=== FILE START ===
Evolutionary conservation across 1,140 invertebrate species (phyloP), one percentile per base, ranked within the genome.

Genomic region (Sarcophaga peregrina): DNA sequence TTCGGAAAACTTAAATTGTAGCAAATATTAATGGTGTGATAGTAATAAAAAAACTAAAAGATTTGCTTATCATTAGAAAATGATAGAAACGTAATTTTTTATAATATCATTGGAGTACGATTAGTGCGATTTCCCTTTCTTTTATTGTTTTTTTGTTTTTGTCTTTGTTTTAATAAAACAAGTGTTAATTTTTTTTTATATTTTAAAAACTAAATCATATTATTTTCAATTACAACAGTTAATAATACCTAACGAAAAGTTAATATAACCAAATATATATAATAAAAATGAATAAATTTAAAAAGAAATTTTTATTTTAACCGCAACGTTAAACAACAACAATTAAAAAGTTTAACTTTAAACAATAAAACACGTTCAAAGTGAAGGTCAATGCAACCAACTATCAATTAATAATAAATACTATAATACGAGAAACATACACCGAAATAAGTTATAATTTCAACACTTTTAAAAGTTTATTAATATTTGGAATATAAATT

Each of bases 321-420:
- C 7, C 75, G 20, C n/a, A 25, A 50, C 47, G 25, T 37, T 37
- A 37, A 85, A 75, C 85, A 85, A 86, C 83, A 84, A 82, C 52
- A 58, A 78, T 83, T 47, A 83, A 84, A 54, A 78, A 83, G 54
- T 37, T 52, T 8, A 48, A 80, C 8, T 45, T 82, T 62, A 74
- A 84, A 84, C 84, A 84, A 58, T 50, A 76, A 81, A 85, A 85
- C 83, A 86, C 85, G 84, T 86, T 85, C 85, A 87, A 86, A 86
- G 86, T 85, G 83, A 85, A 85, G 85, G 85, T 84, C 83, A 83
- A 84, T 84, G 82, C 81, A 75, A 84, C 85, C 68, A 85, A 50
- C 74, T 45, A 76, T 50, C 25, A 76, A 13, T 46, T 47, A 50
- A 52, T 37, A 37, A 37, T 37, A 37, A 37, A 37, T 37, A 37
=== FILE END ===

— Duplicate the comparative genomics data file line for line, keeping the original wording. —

Evolutionary conservation across 1,140 invertebrate species (phyloP), one percentile per base, ranked within the genome.

Genomic region (Sarcophaga peregrina): DNA sequence TTCGGAAAACTTAAATTGTAGCAAATATTAATGGTGTGATAGTAATAAAAAAACTAAAAGATTTGCTTATCATTAGAAAATGATAGAAACGTAATTTTTTATAATATCATTGGAGTACGATTAGTGCGATTTCCCTTTCTTTTATTGTTTTTTTGTTTTTGTCTTTGTTTTAATAAAACAAGTGTTAATTTTTTTTTATATTTTAAAAACTAAATCATATTATTTTCAATTACAACAGTTAATAATACCTAACGAAAAGTTAATATAACCAAATATATATAATAAAAATGAATAAATTTAAAAAGAAATTTTTATTTTAACCGCAACGTTAAACAACAACAATTAAAAAGTTTAACTTTAAACAATAAAACACGTTCAAAGTGAAGGTCAATGCAACCAACTATCAATTAATAATAAATACTATAATACGAGAAACATACACCGAAATAAGTTATAATTTCAACACTTTTAAAAGTTTATTAATATTTGGAATATAAATT

Each of bases 321-420:
- C 7, C 75, G 20, C n/a, A 25, A 50, C 47, G 25, T 37, T 37
- A 37, A 85, A 75, C 85, A 85, A 86, C 83, A 84, A 82, C 52
- A 58, A 78, T 83, T 47, A 83, A 84, A 54, A 78, A 83, G 54
- T 37, T 52, T 8, A 48, A 80, C 8, T 45, T 82, T 62, A 74
- A 84, A 84, C 84, A 84, A 58, T 50, A 76, A 81, A 85, A 85
- C 83, A 86, C 85, G 84, T 86, T 85, C 85, A 87, A 86, A 86
- G 86, T 85, G 83, A 85, A 85, G 85, G 85, T 84, C 83, A 83
- A 84, T 84, G 82, C 81, A 75, A 84, C 85, C 68, A 85, A 50
- C 74, T 45, A 76, T 50, C 25, A 76, A 13, T 46, T 47, A 50
- A 52, T 37, A 37, A 37, T 37, A 37, A 37, A 37, T 37, A 37